The European Year of Lifelong Learning has focused minds on adult education. But when you look closely it is hard to see more than warm words.
Perhaps the reforms needed are waiting in the wings. The current reliance on voluntary action and a ragbag of policies will not deliver a learning society.
The Year is gathering momentum, with small grants given to numerous organisations. Everyone from the Association for Language Learning to the Engineering Employers' Federation and the National Federation of Women's Institutes in Wales is focusing events on lifelong learning.
Almost 500 organisations responded to the Government's consultation document, Lifetime Learning. The Liberal Democrats are committed to individual learning accounts and to removing inequities of funding in post-16 education. Labour's policy document on lifelong learning is expected soon. A surprising consensus exists on the surface.
This was evident at the Trades Union Congress conference when Education and Employment Secretary Gillian Shephard, her Labour shadow David Blunkett and TUC general secretary John Monks preached that Britain needs to become a highly-skilled economy where everyone has the confidence and the appetite to learn. All agreed, too, that Investors in People, set up to promote staff development, is an effective tool to help bring this about at work.
Yet despite this agreement and work to promote National Targets for Education and Training, the country is slipping in the international competitiveness league, largely as a result of weak education and training.
There are signs of hope - illustrated brilliantly at the TUC conference by adult student Wendy Fenn. She said her confidence to learn was sapped at school but recovered through the public-sector union Unison's Return To Learn programme. It moved Mrs Shephard to depart from her prepared text to reflect on the story of Wendy putting her heart into a school essay which was returned with a red line through it and the comment "piffle and poppycock". Mrs Shephard's passion for learning shone forth as she spoke of teachers' responsibility to foster positive attitudes to learning and avoid such casual cruelty.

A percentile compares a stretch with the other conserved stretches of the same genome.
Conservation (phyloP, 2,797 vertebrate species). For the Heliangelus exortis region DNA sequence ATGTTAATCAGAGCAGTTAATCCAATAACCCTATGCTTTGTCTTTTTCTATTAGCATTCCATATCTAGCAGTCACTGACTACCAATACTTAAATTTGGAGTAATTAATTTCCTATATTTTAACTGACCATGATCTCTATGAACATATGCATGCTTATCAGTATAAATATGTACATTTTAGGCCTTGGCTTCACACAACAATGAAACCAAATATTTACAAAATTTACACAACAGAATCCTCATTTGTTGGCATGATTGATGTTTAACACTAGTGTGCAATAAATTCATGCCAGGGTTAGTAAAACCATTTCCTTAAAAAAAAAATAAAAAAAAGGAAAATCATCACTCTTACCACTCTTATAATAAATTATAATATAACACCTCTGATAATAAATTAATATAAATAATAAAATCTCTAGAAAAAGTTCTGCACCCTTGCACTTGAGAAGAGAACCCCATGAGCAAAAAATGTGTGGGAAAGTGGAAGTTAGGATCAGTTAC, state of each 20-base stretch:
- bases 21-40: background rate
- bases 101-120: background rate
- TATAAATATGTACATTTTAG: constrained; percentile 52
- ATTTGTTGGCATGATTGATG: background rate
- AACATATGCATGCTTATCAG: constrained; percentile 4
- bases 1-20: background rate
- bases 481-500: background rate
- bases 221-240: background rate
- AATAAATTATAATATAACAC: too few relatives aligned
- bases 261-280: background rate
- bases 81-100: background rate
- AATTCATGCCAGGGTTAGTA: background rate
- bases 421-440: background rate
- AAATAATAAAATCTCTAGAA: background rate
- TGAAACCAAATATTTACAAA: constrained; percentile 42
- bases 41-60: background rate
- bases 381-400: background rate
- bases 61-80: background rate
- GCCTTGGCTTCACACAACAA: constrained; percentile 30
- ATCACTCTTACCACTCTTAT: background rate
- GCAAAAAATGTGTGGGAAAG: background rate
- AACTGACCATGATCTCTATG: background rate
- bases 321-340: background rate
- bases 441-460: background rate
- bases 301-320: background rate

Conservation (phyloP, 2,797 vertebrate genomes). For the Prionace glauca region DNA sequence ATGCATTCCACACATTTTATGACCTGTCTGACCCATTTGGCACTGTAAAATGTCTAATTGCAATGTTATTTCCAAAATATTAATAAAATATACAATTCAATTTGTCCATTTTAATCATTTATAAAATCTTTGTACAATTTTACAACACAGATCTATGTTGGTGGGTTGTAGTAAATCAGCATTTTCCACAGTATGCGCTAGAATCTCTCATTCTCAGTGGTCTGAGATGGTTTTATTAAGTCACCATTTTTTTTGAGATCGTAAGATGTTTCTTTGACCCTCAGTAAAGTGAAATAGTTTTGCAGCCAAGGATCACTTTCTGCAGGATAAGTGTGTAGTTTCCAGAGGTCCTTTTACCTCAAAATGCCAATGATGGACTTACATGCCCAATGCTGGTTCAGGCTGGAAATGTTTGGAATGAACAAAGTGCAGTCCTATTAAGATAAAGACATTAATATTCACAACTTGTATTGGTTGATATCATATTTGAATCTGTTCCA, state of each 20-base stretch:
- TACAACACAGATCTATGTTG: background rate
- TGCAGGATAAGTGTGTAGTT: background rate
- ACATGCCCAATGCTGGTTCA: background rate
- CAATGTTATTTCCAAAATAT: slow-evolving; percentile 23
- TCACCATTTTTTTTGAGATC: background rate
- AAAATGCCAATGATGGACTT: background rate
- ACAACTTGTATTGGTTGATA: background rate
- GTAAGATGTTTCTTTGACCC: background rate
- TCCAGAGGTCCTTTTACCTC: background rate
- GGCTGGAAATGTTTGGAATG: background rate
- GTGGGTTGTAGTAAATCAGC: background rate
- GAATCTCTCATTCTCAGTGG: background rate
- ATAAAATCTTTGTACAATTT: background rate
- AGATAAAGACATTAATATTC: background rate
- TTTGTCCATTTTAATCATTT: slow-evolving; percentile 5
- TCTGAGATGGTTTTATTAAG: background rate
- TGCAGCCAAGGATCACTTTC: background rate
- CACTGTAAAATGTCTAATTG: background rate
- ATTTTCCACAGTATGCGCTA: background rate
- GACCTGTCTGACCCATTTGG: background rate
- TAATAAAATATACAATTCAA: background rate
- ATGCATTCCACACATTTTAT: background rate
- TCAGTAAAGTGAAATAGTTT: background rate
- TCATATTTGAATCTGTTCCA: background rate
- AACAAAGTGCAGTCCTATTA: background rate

We have far too many adults with Wendy's experience of initial education who have not had the opportunities and encouragement offered by Unison. This was demonstrated graphically by Bob Worcester of MORI at the launch of the Royal Society of Arts' Campaign for Learning, backed by business, Government and education providers, when he showed how far off a learning society we are according to MORI's survey of attitudes to learning in schoolchildren and adults.
The Office for Standards in Education report on adult education said where you live determines whether you have a reasonable chance to get back to learning. And we can't yet rely on the Internet to make good the gaps.
To harness the possibilities of new technologies, and to make up for this lack of opportunity would be easy enough. We need a national network of local learning centres - information technology versions of the community launderette, along the lines developed in Manchester's electronic village halls.
Building on SuperJanet, the academic broadband network, we could establish local learning centres where anyone could expect to have access to help driving along the superhighway. This is not just the kind of fantasy encouraged by too much time in conferences.
After all, the National Lottery Charities Board is intending to inject serious money into adult learning later this year. It would be a marvellous investment for the millennium, and the lottery could strengthen the political will to invest seriously in the learning society.
Alan Tuckett is director of the National Institute of Adult Continuing Education